⌬M R1␣ 2␣Mcon关exp共 ⫺ wR1␣兲 ⫺ exp共 ⫺ 共 ⫹ w兲R1␣兲兴
where f is blood flow, R1a (⫽ 0.67 seconds⫺1) is the longitudinal relaxation rate of blood, Mcon is the average control image intensity, ␣ (0.68) is the tagging efficiency, (⫽ 2 seconds) is the duration of the labeling pulse, w (⫽ 1.2 seconds) is the postlabeling delay time, and (⫽ 0.9 g/mL) is blood/tissue water partition coefficient. Blood flow images were subsequently coregistered with structural T1 images using SPM99 (www.fil.ion.ucl.ac.uk/spm) (figure 1). The caudate region was manually segmented for each subject on high-resolution T1 images using anatomic landmarks and guided by an MRI atlas.32 The location and accuracy of caudate segmentations were verified by a neuroradiologist (R.W.). Care was taken to ensure that the manually drawn caudate regions did not include the lateral ventricles. Caudate size was measured as the number of voxels within the region and expressed in mm3 (e.g., 1 voxel ⫽ 1 mm3). Within the same caudate region, quantitative blood flow was calculated and expressed in milliliters per 100 g caudate volume per min (mL/ 100 g/minute). Statistics. To determine whether differences were present across groups, a one-way analysis of variance (ANOVA) was perMarch (2 of 2) 2006
Figure 1. Representative T1 images and coregistered blood flow maps for a seronegative control, a subsyndromic patient, and a neurosymptomatic patient. The caudate was manually segmented (red line) on T1 images, and both caudate blood flow and volume measurements were extracted from this region. CBF ⫽ cerebral blood flow.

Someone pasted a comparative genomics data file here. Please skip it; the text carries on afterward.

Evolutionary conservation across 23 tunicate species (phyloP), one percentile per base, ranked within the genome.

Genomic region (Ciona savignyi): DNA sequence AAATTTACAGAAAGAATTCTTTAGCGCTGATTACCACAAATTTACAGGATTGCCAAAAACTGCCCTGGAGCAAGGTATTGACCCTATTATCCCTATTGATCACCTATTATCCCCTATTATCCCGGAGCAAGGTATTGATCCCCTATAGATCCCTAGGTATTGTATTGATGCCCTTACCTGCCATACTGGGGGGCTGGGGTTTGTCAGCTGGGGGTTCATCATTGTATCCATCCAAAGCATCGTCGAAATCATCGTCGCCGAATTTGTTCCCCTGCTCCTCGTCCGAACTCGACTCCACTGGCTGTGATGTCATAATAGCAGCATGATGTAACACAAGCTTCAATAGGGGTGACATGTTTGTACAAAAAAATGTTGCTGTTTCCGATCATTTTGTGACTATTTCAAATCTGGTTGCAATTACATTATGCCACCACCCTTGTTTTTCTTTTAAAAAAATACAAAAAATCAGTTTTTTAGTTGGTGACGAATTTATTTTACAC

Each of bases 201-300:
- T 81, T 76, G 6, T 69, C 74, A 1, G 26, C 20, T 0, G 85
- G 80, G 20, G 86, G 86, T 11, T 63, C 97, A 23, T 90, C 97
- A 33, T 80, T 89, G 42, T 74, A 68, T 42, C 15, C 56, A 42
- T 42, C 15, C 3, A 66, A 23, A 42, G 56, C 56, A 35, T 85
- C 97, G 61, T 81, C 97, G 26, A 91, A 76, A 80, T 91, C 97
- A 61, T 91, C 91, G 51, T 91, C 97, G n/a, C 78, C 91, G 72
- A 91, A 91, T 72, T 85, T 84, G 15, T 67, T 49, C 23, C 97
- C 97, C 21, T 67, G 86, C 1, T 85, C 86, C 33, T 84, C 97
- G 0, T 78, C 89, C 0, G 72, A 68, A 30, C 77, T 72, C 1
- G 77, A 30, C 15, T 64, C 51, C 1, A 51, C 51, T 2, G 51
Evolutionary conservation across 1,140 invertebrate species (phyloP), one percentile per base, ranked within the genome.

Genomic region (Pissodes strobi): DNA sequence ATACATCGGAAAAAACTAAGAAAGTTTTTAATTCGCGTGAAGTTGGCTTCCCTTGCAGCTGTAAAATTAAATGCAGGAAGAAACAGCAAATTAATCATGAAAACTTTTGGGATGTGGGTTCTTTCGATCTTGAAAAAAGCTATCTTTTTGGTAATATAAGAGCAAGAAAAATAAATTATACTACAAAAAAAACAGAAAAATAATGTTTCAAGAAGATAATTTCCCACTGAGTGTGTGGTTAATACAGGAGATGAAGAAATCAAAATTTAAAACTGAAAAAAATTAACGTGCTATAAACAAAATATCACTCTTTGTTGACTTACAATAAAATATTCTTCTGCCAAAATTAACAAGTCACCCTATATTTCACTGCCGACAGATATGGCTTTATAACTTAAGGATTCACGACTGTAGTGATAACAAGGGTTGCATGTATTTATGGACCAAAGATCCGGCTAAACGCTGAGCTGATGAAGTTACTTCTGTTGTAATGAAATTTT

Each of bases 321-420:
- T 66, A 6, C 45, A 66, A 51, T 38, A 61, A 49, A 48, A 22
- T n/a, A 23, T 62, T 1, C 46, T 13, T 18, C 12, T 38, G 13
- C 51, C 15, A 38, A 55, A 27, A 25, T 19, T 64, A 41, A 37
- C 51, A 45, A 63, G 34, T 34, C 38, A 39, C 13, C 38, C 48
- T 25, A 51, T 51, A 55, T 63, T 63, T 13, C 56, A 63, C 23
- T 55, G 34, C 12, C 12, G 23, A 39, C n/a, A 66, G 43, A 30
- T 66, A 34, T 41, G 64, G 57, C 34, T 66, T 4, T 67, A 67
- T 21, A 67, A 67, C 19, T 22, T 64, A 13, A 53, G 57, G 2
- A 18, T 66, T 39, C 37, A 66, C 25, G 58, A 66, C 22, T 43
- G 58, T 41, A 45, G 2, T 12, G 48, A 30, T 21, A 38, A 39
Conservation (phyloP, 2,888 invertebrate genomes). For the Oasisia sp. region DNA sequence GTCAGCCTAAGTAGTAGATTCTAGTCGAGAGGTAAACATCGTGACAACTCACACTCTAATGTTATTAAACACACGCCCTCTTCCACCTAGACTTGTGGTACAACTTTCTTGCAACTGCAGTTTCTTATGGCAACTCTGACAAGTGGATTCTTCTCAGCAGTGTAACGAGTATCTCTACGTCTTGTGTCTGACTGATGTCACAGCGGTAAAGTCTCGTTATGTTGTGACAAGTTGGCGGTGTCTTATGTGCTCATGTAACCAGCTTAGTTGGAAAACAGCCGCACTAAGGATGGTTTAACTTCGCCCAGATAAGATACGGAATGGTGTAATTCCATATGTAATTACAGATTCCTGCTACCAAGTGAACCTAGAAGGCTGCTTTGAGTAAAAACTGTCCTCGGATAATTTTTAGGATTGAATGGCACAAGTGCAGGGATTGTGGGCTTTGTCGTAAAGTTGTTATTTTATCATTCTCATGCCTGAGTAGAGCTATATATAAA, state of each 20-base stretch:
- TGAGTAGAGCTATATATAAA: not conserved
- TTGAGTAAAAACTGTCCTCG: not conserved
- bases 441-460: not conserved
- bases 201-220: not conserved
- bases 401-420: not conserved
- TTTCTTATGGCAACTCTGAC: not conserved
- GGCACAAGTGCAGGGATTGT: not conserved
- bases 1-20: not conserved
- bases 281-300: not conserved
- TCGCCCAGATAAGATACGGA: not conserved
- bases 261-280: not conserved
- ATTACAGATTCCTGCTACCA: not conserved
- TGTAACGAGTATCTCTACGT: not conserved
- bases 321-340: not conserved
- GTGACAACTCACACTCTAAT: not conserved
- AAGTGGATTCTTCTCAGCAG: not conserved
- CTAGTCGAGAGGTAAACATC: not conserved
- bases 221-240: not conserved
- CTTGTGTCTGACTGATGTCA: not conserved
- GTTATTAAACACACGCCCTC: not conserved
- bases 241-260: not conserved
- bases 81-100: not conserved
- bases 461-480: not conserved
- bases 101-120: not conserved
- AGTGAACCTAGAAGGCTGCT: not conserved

formed (p ⬍ 0.05) followed by pairwise multiple comparisons using the Student–Newman–Keuls method (p ⬍ 0.05). To test for trends in caudate blood flow and volume with increasing HNCI, the nonparametric Jonckheere–Terpstra test for ordered alternatives (p ⬍ 0.05) was used. In this test, the null hypothesis assumed that the distribution of the dependent variables, caudate blood flow and volume, did not differ among the subgroups. The null hypothesis was rejected if the median caudate blood flow and volume for each group decreased in an orderly fashion with increasing neurocognitive impairment. To determine whether a relationship exists between blood flow and volume, Pearson product moment correlations (p ⬍ 0.05) were conducted for each group between the two variables. Table 2
Results. Neuropsychological performance. Table 2 shows NP and GDS results for each of the tasks. These test results, along with the directed neurologic examinations, were used for classifying HIV⫹ patients as either subsyndromic (GDS ⱕ 1) or neurosymptomatic (GDS ⬎ 1). Nine of the 17 seronegative controls had complete NP testing. There were no significant differences within the control group in regard to the general neurologic examination, education, age, race, or sex of subjects irrespective of formal NP testing.
Comparisons of neuropsychological performance and global deficits for subjects Controls, n ⫽ 9